French Open poster creation of an Indian artist
Indian representation in this year`s French Open is not confined to just Somdev Devvarmans and Leander Paeses alone.
New Delhi: Indian representation in this
year`s French Open is not confined to just Somdev Devvarmans
and Leander Paeses alone.
The official poster for French Open 2010 has been created
by an Indian artist -- 64-year-old Nalini Malani, who earned
the distinction of not only becoming the first Indian but also
claimed to be the first Asian artist to do so.
Ever since official French Open posters began in 1980 to
celebrate art and tennis, a host of renowned European painters
like Spanish Catalan painters Joan Miro and Antoni Tapies,
Belgian artist Pierre Alechinsky have been commissioned to
design the poster for this Grand Slam.
Nalini, a Pakistan-born Mumbai-based artist, in her
design, portrays a woman tennis player, stretching across two
globes while playing a shot.
The female tennis player on the poster has some golden
butterflies flying around her and a woman is lying on the
ground looking up in anguish.
Describing her creation, Nalini said she wanted to show
the struggle and success of tennis players, especially women.
"The young woman tennis player strides the Universe. She
is in a magical space with golden butterflies around her. The
falling figure shows that sometimes one wins but sometimes one
can lose -- but one has to go on playing the game," Nalini
told reporters from Paris.
"It was wonderful to be associated with the French Open.
And indeed it was very satisfying to make the artwork for the
poster that would be seen all over the world. I am happy to
say my work is very much appreciated in Europe."
The butterflies in the posters, according to Nalini,
depict the vulnerability of tennis players.
In the pamphlet distributed to the media in Paris after
the launch of the poster, Nalini appreciated the achievements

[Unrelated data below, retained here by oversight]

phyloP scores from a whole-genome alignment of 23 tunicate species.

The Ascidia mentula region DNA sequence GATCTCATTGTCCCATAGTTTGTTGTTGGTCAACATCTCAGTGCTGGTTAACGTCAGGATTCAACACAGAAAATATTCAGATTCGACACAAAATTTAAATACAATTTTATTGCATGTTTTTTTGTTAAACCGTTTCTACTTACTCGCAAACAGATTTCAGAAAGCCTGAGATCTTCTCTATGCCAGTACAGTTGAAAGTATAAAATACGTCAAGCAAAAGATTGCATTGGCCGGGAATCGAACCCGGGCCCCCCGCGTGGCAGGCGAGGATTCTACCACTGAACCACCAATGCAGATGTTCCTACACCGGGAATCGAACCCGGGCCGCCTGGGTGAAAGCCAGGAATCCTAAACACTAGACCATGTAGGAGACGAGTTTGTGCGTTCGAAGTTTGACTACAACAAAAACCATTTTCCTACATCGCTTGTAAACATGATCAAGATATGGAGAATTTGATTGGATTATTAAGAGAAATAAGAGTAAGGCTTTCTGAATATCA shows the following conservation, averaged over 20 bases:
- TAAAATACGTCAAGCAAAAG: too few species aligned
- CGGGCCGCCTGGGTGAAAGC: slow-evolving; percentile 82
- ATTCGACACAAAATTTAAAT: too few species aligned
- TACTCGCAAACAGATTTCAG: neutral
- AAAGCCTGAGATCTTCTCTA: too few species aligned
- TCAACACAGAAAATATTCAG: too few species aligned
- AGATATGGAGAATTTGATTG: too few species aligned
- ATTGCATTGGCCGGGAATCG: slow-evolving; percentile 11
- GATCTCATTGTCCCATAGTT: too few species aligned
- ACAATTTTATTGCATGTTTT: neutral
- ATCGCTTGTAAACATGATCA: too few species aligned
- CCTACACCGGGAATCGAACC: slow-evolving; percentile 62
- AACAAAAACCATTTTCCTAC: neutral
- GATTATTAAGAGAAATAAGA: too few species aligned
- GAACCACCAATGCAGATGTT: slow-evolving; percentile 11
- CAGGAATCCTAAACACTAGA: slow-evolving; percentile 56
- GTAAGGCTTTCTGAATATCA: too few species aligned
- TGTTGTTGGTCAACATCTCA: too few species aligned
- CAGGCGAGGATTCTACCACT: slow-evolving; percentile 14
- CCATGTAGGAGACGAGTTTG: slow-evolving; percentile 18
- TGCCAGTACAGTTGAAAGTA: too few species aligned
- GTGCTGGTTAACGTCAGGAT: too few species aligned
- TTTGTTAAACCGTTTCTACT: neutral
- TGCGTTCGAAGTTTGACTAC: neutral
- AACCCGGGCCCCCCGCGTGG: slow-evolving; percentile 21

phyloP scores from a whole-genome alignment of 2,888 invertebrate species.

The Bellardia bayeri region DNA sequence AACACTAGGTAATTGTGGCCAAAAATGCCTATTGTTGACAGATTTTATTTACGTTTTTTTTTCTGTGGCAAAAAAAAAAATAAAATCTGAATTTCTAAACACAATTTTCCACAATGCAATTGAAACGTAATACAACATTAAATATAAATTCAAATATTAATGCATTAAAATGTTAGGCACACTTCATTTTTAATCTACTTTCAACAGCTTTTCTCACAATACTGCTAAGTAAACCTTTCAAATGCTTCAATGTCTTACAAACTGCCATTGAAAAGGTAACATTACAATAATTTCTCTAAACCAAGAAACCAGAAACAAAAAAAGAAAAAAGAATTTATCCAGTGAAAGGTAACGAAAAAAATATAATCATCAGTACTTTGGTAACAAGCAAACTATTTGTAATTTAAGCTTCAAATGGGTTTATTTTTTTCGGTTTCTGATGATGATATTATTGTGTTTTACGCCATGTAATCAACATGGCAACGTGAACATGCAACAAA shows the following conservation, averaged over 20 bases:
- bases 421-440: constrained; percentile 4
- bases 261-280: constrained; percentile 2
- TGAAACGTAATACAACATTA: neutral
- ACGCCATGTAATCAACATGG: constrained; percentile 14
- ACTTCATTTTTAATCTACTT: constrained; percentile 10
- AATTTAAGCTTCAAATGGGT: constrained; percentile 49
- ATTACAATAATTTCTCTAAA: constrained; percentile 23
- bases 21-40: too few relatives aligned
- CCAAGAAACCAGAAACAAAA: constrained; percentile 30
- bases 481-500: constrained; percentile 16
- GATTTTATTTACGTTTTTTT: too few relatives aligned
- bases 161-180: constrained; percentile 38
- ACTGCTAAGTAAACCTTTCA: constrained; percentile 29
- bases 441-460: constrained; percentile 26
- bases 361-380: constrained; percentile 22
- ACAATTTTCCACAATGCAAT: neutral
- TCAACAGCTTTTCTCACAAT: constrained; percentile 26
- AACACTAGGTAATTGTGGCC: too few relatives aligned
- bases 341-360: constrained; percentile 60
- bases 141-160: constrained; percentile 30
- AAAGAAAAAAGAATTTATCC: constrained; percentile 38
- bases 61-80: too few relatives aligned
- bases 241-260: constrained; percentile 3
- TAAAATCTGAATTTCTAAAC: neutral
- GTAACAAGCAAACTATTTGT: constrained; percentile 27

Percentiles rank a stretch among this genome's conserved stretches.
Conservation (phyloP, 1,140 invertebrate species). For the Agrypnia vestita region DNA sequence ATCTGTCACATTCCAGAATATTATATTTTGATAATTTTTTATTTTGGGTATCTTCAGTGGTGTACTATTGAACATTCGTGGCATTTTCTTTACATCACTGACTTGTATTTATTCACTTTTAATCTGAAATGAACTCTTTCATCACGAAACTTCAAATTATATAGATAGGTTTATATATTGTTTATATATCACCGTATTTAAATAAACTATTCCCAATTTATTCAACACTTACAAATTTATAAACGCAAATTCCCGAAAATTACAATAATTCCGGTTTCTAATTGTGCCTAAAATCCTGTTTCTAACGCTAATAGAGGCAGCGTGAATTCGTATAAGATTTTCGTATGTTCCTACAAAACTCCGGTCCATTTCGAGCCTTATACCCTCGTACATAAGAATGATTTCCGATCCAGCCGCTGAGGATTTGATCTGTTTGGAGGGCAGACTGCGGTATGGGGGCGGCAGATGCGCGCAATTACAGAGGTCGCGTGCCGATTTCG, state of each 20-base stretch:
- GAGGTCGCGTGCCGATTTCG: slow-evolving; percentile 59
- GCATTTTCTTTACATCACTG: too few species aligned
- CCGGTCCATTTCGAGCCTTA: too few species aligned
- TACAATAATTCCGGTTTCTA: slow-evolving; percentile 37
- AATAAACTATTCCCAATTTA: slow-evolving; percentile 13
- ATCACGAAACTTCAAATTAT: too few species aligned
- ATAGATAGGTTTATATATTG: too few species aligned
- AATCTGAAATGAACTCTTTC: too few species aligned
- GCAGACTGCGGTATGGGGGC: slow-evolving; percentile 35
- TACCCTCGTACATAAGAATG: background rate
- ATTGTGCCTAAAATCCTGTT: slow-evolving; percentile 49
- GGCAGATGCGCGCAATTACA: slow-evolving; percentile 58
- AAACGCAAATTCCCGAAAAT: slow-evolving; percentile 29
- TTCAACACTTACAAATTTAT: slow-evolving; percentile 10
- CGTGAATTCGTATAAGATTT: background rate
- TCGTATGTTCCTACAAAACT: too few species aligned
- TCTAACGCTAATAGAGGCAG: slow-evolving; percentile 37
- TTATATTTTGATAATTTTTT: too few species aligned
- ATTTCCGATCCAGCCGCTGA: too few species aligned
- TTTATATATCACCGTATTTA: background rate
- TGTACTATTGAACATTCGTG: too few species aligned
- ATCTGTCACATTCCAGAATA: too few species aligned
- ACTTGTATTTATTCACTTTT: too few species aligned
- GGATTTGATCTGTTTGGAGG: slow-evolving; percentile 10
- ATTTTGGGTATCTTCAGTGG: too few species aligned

and contribution of Sania Mirza in popularising the game in
"She is our youngest player trying hard at the game. Her
tennis has revolutionised the mentality here. It created a
sense of liberation. If it was natural for men in high society
to play tennis, it wasn`t the case, after a certain age, for
young girls," Nalini said.
Asked how she got associated with the French Open, Nalini
said her exhibitions at the famous art gallery `Galerie
Lelong` in Paris helped her get noticed.
"The well respected Galerie Lelong in Paris chooses in
collaboration with the organisers of the French Open the
artists for making the poster since 30 years. It is the
longest relationship between the arts and sports in the world.”
"Roland Garros is taking this art connection very
serious. Since a few years I have been showing with Galerie
Lelong in Paris and last year they approached me if I would
accept the invitation to make the poster for 2010."
Since she has the first hand experience of the ordeals of
refugees as she lived in refugee camps during India`s
partition, her art work often condemned cynical nationalism.
Yet, Nalini says sports was not altogether alien and this
is not for the first time that she has done something on
"Sports is not my topic but in my works from time to time
there do appear sportsmen and sportswomen from various
cultural background, such as running and even sumo wrestling,"
To publicise the latest poster, the orgainsers sent a
film crew to Mumbai to make a documentary. The short version
is screened on the internet and the long one can be found in
the museum of Roland Garros.
Nalini has a long connection with Paris as she studied
fine arts there in the early 1970s on French government
Before coming to Paris for the launch of her poster,
Nalini received an honorary doctorate from `San Fransisco Art
"Now I am in Paris for this launch of the poster and the
opening of an exhibition at the Roland Garros Tennis museum
where my works stand central in an overview exhibition of 30
years of posters. Also this week I am giving a lecture at the
famous Jeu de Paume Museum in Paris," she said.